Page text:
The new US administration is far more sympathetic to Israel than was its predecessor, but we must avoid taking steps from which there is no return. The Middle East is not Washington's sole focus and Israel must preserve the bipartisan support it enjoys.
Perspectives Papers provide analysis from BESA Center research associates and other outside experts on the most important issues pertaining to Israel and the Middle East.
One cannot blame Israelis for their sense of euphoria following the change of government in the US, but a less simplistic view of events in the US reveals a more complex picture. It is in Israel's interest to approach the new administration with a degree of restraint.
Israel is a very pro-American country, possibly more so than any other country in the world. As in the past, Israelis followed the US presidential election with great interest, amazed that the American political system had not produced more palatable presidential candidates. After eight years of a frosty relationship with the US Commander in Chief, many Israelis cautiously welcome the advent of Donald Trump.
To fight an enemy effectively, that enemy must be clearly defined. George W. Bush spoke of a war on terror, but conducted a crusade against tyranny. Barack Obama gave lip service to the freedom agenda, but employed a "realist", non-interventionist policy on most issues, was reluctant to speak of "enemies" beyond al-Qaida and IS, and never called the enemy by name. The Trump administration is reportedly planning to scrap the conceptual framework of Obama’s "CVE" – Countering Violent Extremism – and focus more explicitly on the Islamist threat, but it remains to be seen just how he defines that threat.
Many American detractors of Israel begin by citing that Israel receives the lion’s share of US military aid. The very suggestion conjures the demon of an all-powerful Israel lobby that has turned the US Congress into its pawn. But these figures, while reflecting official direct US military aid, are almost meaningless in comparison to the real costs and benefits of US military aid – above all, American boots on the ground. In reality, Israel receives only a small fraction of American military aid, and most of that was spent in the US to the benefit of the American economy.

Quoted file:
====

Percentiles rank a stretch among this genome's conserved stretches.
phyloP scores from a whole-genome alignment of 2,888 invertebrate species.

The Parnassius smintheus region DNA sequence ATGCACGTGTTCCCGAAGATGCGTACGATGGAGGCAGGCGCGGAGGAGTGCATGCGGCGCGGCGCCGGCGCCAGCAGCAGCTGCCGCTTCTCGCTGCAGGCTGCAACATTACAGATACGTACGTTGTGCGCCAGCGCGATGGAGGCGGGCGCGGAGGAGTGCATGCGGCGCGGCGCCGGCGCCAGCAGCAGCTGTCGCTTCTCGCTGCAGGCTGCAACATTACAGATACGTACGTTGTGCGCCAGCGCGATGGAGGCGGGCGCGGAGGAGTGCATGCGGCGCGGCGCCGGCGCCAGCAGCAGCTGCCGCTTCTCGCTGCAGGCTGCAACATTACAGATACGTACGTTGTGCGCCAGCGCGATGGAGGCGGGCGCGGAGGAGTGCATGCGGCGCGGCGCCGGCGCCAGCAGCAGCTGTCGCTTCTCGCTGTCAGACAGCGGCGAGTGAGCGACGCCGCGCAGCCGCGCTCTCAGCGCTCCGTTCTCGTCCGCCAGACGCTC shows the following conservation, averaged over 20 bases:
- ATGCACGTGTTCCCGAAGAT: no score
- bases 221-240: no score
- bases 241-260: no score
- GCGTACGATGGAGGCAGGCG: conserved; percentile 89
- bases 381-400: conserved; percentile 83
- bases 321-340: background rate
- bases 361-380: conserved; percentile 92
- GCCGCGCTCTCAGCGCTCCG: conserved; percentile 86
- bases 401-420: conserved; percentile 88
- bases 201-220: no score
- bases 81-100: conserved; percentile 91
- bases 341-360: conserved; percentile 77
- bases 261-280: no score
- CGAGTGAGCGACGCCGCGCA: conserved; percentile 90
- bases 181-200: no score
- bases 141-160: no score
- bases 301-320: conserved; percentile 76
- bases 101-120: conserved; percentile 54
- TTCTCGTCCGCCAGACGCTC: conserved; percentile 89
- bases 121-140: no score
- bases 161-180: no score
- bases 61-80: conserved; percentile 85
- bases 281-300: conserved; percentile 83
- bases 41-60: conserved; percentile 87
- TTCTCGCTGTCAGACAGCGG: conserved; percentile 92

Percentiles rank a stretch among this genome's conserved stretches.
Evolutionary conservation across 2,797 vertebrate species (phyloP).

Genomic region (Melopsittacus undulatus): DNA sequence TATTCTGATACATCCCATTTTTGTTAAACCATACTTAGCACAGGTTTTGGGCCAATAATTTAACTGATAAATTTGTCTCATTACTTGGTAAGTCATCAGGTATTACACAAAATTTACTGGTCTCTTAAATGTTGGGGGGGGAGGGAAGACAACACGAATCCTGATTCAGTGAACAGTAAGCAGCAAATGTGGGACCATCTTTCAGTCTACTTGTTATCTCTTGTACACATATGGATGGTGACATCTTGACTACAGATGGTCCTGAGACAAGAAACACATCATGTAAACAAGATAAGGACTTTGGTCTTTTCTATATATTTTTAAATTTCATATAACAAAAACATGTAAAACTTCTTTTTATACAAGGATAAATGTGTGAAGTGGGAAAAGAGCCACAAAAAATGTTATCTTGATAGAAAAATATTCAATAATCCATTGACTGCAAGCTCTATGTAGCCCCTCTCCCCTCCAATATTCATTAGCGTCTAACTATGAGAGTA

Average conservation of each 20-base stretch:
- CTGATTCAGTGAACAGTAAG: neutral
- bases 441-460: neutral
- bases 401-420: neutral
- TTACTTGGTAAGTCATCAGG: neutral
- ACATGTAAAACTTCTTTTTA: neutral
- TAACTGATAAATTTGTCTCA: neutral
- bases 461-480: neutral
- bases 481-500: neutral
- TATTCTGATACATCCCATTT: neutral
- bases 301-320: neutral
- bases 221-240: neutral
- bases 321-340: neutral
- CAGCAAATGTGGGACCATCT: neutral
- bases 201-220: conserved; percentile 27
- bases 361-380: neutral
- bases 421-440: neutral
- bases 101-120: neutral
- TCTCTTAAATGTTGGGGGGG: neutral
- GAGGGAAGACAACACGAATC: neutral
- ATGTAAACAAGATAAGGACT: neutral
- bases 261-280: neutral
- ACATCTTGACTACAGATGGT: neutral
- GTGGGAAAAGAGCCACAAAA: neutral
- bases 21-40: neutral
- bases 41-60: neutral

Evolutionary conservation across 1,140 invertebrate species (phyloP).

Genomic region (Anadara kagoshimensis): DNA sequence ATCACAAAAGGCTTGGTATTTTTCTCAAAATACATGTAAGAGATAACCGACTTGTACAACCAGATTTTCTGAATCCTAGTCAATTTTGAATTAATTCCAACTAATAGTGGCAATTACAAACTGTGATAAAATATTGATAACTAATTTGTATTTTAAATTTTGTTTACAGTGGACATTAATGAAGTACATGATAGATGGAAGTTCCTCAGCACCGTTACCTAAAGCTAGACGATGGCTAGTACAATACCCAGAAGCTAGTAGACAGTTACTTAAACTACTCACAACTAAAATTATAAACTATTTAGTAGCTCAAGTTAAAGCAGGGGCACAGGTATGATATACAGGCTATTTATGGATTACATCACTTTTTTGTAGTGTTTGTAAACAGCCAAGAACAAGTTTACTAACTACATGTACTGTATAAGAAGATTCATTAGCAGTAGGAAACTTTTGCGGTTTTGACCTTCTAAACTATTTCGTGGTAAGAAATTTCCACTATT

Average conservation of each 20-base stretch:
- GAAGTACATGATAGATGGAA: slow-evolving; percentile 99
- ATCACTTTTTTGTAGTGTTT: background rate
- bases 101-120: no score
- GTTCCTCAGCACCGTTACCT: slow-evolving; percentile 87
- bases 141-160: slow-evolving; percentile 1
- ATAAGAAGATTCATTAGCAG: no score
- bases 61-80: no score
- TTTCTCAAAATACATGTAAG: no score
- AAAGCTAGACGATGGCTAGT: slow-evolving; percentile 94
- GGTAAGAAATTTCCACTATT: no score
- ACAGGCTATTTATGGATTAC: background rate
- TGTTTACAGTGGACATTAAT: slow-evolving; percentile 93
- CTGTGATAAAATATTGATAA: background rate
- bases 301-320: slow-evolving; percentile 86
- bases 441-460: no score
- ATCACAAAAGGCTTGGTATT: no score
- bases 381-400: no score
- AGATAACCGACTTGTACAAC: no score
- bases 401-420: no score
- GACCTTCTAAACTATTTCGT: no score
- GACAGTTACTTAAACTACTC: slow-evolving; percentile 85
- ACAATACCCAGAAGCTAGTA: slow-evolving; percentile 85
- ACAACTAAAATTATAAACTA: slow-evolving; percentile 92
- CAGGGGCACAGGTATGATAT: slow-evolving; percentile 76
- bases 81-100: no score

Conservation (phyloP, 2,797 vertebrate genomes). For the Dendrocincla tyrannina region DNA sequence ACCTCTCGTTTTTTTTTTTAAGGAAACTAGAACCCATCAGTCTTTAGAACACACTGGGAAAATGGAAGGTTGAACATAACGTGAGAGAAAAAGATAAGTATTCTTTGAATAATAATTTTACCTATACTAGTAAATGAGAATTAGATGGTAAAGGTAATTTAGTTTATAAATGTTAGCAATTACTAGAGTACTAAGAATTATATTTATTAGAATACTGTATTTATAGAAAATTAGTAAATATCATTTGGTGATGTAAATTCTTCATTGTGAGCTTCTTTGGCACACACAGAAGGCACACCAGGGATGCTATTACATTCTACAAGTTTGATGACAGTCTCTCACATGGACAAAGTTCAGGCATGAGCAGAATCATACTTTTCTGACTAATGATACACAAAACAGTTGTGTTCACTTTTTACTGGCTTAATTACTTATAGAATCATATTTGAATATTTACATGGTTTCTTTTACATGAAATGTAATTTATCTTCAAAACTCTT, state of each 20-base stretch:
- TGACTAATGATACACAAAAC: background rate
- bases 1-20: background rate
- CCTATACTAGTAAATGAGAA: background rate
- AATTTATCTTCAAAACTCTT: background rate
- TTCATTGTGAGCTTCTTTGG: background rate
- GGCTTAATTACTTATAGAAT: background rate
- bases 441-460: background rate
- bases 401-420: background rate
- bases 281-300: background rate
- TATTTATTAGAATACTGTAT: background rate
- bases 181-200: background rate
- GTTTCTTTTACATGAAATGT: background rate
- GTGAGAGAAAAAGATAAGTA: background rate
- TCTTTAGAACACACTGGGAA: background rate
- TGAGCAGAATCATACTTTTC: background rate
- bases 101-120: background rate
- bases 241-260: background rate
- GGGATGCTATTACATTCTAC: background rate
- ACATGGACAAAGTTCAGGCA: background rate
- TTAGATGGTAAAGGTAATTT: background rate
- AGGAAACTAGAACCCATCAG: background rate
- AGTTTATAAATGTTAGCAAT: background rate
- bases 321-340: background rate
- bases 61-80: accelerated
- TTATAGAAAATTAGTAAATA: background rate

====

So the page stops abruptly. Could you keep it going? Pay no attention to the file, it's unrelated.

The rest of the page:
EXECUTIVE SUMMARY: Donald Trump was intensely critical of China throughout his campaign, and tension between the two countries is likely to increase now that he occupies the White House – but only in the economic and diplomatic spheres. The Middle East, including Israel, could nevertheless be drawn into the conflict as a confrontation zone between the superpowers due to the region's natural resources, intersecting sea routes, and overall geostrategic importance.
Instead of fixating on an independent Palestinian state, the new US administration should look east to the Hashemite Kingdom as a stabilizing influence on Palestinian politics. President Trump has an opportunity to help Jordan prosper while furthering the interests of the US and its allies.
The modern approach to many issues dictates that we try to control events around us, but war is chaotic by nature and does not yield to predetermined processes. The prudence with which the 2014 Gaza campaign was waged deserves the public's full confidence.
Two reports on cybersecurity – one commissioned by President Obama and the other by CSIS – have been placed on the desk of President Trump. They are different in their approach: one promotes an evolutionary policy based on procedural and "soft" tools, and the other espouses an activist approach domestically and a more combative one regarding foreign opponents. Both contain recommendations that may be relevant to Israel, including a national program to strengthen identity authentication mechanisms, a nationwide "protective umbrella," a national awareness campaign, and the transfer of government infrastructure to external cloud services. Israeli hi-tech industry could also be incorporated into the programs suggested in the reports, should they materialize.
The only advantage the state comptroller has over the subjects of his audits is the perspective gained by hindsight. This may prevent him from walking a real mile in decision-makers' shoes. Sometimes breaking protocol is necessary.